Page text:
ARTICLE | Guest Commentary

Can we stop COVID-19 from becoming the next tuberculosis?

The medical and scientific community must rally around equitable access to medical countermeasures

February 24, 2022 9:04 PM UTC
BioCentury & Getty Images

The ongoing inequitable access to tests, treatments and vaccines for COVID-19 risks relegating it to a disease of poverty like tuberculosis. The hoarding of essential tools by wealthy countries will inevitably extend the pandemic, leading to more devastation in high- and low-income countries alike. By acting now, the world can prevent this outcome for COVID-19 while also making conditions better to tackle TB.

The medical and scientific community should mobilize around COVID-19 in a manner similar to their recent coordination on climate change. An editorial published in more than 200 medical and health journals in September 2021 sounded a far-reaching alarm about the impact climate change will have on global public health; the action was followed by a similar letter in February 2022 to the U.K.’s Prime Minister. The current trajectory of the COVID-19 crisis, which is headed for TB-like status in large parts of the world, and its more rapid timeline than climate change, call for at least as much urgency —the medical countermeasures our community creates will continue to have limited impact if they aren’t disseminated globally.

In less than a year, pharmaceutical companies were able to develop vaccines to address the COVID-19 pandemic, followed shortly thereafter by novel therapeutics.

Antigen rapid diagnostic tests, necessary for detection of the pathogen and to stem the spread of disease, were developed within eight months of the initial outbreak.

However, these tools, along with other protective equipment, have been monopolized by high-income countries, leaving low- and middle-income countries (LMICs) that are unable to afford them without the essential supplies they need to contain the pandemic.

The situation could soon see COVID-19 become the next tuberculosis. TB represents a significant public health threat, having infected an estimated 10 million people, and resulting in the death of 1.5 million people in 2020 alone, according to data from WHO. The vast majority of these infections occurred in LMICs. Despite the fact that TB is the 13th leading cause of death overall and the second leading infectious killer after COVID-19, it is not considered to be an important health issue in high-income countries. The burden of TB is predominantly shouldered by the world’s poorest people.

This is because, for thousands of years, TB has resisted eradication by circulating in impoverished areas with poor living conditions — causing missed latent infections and co-infections in the immunocompromised, including those living with HIV, and generally thriving where economic growth and healthcare improvements are not. A combination of these factors along with crucial diagnostic gaps mean that ‘missing millions’ are evading TB diagnosis and available treatments.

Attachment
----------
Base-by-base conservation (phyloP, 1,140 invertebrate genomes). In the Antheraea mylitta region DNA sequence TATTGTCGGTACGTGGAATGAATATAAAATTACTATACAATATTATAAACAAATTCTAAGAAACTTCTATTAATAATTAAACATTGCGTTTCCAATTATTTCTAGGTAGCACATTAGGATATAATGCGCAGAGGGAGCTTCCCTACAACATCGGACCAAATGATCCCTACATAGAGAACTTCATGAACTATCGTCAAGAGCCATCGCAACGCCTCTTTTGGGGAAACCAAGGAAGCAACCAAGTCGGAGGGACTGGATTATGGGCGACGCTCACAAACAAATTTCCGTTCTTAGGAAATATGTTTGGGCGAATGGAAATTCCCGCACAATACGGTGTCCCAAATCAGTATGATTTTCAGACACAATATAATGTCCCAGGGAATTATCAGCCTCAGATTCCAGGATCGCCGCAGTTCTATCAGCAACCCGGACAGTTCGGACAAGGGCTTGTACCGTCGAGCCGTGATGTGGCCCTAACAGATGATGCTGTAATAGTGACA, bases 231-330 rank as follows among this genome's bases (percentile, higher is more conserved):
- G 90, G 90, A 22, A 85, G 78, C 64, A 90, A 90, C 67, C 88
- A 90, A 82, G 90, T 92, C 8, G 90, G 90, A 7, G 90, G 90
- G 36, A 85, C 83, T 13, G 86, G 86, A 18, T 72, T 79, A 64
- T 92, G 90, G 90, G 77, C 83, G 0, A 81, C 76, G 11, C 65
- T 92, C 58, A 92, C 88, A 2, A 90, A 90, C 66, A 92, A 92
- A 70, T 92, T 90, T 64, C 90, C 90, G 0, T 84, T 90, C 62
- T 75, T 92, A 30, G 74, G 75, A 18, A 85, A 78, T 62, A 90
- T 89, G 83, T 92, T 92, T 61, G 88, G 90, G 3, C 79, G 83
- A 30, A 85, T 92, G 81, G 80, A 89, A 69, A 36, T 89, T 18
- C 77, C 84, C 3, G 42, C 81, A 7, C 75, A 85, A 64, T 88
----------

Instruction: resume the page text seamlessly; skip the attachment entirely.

COVID-19 has devastated the global fight against TB, eliminating 12 years of progress in just 12 months. What’s more, the inequity of the response to the current pandemic means that COVID-19 is in danger of becoming a disease of poverty, similar to TB.

Not only will withholding COVID-19 testing, vaccination and treatment support from LMICs result in unnecessary deaths, it will also increase the risk of imported cases leading to additional outbreaks in high-income countries, and the emergence of new variants that could prolong the pandemic.

The roots of disparity send up new shoots

How did we get here? Although COVID-19 has caused substantial harm in high-income countries, much of this has been self-inflicted. Politicians looked to place blame, rather than acknowledging the potential impact of the disease on the health of their populace and economy.

Misinformation resulting from rapidly changing and divergent guidance on safety precautions eroded public trust in the benefits of public health measures, testing and vaccines.

Many countries were caught flatfooted with shortages of rudimentary protective equipment for healthcare workers, resulting from poor pandemic preparedness planning. As such, even countries with universal health coverage and robust primary care systems did not escape the heavy toll of COVID-19.

However, the procurement of high volumes of the diagnostic tests needed to contain the disease, and vaccine supplies sufficient to roll out COVID-19 vaccination programs to large proportions of their populations, have put wealthy countries at a significant advantage over LMICs in the long-term fight against the pandemic.